Handed a cardboard tube from her teacher, Jasmine Jewel Penstone-Miller was told to go and create something with it. A challenge that was accepted by Jasmine Jewel and her classmates at Lèman International School Chengdu, with no clue how, or from where, to begin.
It was a class discussion that suddenly prompted the floodgates of creativity to open.
“I was completely stuck, I couldn’t think of anything,” Jasmine Jewel said.
“But then we talked about turning the tube into something you really like to do.”
The baton has also been passed on to students at Nord Anglia Education (NAE) schools as part of its collaboration with MIT to enhance STEAM learning. Students across NAE schools rose to the occasion with zeal and determination, including Jasmine Jewel. She responded by letting her passion for playing the violin guide her and decided to turn her tube into the stringed instrument.
Starting out with a two-dimensional prototype made only out of cardboard, Jasmine Jewel challenged herself, hacking past the boundaries in her mind to create a three-dimensional piece that could play tunes. Support in the form of sound advice from her teachers helped her along the way.
“My music teacher heard about my idea for the Hack the Tube challenge and handed me her extra violin strings. It got me thinking; maybe I can get the violin to work, put it on pegs and tune it,” Jasmine Jewel said.
Finally, she added a tiny microphone with an attached wire that when plugged into a speaker amplified sound, resulting in an impressive outcome.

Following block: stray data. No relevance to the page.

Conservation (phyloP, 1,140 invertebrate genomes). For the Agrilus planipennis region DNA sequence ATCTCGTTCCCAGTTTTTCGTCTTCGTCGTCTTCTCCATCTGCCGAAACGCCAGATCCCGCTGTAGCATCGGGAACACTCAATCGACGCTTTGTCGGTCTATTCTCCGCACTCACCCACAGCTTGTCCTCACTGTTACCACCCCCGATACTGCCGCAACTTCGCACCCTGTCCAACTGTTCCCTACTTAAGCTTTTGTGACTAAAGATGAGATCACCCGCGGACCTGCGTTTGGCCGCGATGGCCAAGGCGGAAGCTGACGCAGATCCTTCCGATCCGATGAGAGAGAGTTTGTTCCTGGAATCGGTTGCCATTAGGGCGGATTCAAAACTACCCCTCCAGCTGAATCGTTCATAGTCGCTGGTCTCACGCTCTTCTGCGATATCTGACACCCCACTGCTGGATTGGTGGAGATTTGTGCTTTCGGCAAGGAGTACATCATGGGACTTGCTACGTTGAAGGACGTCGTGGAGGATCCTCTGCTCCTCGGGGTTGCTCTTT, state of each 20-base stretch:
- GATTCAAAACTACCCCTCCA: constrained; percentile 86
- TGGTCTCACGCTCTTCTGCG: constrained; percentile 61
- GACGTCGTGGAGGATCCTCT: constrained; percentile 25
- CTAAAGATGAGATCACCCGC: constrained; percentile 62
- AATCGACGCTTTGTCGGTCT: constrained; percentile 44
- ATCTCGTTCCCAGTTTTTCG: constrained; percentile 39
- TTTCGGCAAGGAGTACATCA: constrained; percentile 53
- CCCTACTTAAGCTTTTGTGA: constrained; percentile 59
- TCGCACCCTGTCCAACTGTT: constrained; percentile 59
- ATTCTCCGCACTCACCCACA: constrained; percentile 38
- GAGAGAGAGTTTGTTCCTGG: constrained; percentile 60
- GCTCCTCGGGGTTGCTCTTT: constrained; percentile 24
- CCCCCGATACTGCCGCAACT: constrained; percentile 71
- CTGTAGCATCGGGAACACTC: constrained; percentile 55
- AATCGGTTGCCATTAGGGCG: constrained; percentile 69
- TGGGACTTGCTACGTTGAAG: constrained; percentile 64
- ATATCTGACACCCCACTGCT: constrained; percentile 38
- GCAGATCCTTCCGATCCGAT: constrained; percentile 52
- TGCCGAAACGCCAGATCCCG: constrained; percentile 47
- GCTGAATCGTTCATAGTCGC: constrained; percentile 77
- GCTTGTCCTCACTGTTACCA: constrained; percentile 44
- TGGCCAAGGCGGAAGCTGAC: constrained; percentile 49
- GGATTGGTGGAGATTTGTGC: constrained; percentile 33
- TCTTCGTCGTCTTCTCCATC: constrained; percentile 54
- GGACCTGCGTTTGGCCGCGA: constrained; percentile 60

Information Communication and Technology teacher Cynthia Reneau, who supported Jasmine Jewel and her classmates with Hack the Tube, said thoroughly questioning students helped to build their ability to look at a situation from new and creative angles as well as their determination to succeed.
“When they have questions we question them back to see if they can figure it out [on their own],” Ms Reneau said.
He said students learn something in the classroom and then are equipped to take that knowledge and apply it in a different setting.
Mr Cooper said creative thinking is required to be able to do that.
“Not having constraints on a project is a hundred times more challenging because you don’t know where to start,” Mr Cooper said.
“It tests your thinking in terms of what you can come up with.”
Creative thinking is also demonstrated through Medical Marvel, the third and last Superhero-themed MIT Challenge, currently running at NAE schools. The series of three activities is designed exclusively for NAE students by the world-leading university and the challenge highlights the work of Professor Chris Voigt, who invented a computer language that programs cells in a way that improves human health outcomes. It also highlights how the professor tapped into his creative prowess by pulling knowledge from several disciplines including coding, biology, engineering and medicine to solve a complex health problem.
“Who would have thought you could program human cells using a computer language? It’s so out there,” Mr Cooper said.
Mr Sutton said the practice of rapid prototyping, a process that allows ideas to be tested quickly in a low-stakes way, is an example whereby pupils can explore more creative ideas in less time.
“They’re not afraid to make mistakes and try different things,” Mr Sutton said.
“They move on quickly if an idea is unsuccessful.”
Mr Sutton said he wanted his students to build on that concept by examining how 3D printed prosthetics were used in healthcare and the impact it’s having on people’s lives. The idea he said, is a creative approach to improving health solutions to remote parts of the world where access to care is hard.
“It’s about getting students to look at it with fresh eyes… To always be looking at things in different ways and see how they can be solutions.”